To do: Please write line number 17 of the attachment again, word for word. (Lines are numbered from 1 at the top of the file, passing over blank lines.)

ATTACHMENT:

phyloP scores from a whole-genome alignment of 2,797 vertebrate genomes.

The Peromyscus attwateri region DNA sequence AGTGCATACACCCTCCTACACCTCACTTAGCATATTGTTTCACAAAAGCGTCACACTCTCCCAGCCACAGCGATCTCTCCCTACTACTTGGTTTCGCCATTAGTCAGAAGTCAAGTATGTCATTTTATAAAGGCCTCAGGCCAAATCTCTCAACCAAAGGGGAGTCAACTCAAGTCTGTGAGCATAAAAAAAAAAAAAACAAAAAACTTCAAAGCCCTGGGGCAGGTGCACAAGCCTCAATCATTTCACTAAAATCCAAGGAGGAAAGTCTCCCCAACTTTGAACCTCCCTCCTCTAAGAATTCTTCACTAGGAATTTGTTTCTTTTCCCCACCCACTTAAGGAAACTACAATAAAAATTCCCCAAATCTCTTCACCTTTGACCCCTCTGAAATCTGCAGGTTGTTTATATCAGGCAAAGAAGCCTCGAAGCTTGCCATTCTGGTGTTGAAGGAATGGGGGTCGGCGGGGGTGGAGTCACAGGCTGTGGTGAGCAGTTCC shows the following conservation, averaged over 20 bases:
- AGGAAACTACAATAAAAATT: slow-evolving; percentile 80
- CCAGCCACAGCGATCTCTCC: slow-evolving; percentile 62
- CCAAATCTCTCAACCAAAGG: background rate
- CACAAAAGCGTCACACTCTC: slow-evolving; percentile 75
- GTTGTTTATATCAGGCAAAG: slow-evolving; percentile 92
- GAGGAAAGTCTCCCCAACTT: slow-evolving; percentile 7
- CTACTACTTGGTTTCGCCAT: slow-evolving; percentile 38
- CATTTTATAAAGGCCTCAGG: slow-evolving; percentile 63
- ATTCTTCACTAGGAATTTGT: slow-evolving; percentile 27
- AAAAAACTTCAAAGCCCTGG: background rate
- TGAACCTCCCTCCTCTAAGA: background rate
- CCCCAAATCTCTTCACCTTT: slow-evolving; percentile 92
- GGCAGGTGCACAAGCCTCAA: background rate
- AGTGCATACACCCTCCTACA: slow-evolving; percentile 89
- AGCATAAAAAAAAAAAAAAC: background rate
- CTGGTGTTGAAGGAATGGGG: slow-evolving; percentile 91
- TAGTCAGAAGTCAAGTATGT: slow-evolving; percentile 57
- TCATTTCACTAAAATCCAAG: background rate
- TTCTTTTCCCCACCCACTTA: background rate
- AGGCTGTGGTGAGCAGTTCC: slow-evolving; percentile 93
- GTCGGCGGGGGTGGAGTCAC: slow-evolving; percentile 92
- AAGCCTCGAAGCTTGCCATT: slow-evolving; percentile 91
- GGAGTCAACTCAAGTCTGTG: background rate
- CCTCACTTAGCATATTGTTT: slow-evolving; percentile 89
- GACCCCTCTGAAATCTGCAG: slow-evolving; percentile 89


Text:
- AGCATAAAAAAAAAAAAAAC: background rate